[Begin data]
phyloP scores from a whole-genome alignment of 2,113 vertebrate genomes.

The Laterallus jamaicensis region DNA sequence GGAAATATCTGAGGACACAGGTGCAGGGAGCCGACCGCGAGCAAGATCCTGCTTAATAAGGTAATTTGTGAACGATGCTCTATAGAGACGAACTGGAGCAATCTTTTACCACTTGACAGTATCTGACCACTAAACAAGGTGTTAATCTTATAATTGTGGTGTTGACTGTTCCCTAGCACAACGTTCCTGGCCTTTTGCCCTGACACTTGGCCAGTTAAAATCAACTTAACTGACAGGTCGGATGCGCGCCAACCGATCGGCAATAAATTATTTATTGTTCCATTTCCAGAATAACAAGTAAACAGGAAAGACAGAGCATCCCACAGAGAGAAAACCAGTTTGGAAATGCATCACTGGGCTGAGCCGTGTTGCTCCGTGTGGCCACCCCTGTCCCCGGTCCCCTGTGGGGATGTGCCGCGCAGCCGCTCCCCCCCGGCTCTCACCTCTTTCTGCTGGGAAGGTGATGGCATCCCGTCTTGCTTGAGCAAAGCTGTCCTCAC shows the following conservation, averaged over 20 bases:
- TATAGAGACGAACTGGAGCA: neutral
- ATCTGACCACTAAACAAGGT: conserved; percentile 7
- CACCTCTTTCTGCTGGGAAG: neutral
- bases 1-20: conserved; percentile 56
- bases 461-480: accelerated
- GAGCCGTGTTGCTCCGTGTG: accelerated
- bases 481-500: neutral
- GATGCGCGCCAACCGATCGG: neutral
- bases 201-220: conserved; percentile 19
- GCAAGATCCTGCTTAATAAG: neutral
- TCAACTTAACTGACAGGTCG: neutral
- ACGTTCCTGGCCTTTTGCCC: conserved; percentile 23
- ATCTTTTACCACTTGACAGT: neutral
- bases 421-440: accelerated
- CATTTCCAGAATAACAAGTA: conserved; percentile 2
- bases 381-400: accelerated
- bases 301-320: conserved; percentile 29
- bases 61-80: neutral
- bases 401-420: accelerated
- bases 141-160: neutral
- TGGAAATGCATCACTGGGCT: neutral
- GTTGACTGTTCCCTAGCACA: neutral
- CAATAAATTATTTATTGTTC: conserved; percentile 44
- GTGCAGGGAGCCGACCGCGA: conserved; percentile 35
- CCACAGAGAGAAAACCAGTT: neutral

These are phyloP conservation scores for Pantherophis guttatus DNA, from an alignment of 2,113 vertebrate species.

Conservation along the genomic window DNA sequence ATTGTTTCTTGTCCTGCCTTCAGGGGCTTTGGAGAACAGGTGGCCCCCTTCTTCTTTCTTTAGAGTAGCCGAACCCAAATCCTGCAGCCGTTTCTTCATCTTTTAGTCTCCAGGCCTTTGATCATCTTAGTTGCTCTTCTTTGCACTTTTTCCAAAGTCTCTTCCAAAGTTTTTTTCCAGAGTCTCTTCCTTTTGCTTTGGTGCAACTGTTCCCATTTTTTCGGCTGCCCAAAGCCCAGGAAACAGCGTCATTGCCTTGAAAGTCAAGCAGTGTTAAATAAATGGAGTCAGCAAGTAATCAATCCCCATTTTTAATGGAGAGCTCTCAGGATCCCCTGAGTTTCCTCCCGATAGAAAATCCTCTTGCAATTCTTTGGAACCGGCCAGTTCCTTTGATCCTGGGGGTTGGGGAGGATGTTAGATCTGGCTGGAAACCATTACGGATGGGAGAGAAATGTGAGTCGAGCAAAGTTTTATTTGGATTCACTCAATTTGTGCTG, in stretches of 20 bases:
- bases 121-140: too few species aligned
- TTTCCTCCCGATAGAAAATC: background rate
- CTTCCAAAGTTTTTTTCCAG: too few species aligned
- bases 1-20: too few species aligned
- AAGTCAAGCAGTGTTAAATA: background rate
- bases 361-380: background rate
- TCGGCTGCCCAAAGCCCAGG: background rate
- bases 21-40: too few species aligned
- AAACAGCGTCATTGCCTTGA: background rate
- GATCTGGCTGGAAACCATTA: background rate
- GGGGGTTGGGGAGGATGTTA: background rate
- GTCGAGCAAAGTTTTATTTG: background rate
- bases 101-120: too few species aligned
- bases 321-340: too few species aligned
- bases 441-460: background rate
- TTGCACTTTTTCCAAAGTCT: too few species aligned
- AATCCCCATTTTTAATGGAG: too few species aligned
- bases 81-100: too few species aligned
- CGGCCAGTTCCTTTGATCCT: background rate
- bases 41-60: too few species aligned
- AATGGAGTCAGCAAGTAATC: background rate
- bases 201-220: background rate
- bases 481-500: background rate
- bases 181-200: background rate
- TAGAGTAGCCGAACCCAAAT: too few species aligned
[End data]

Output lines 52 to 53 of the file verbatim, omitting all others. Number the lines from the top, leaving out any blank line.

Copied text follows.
- bases 481-500: background rate
- bases 181-200: background rate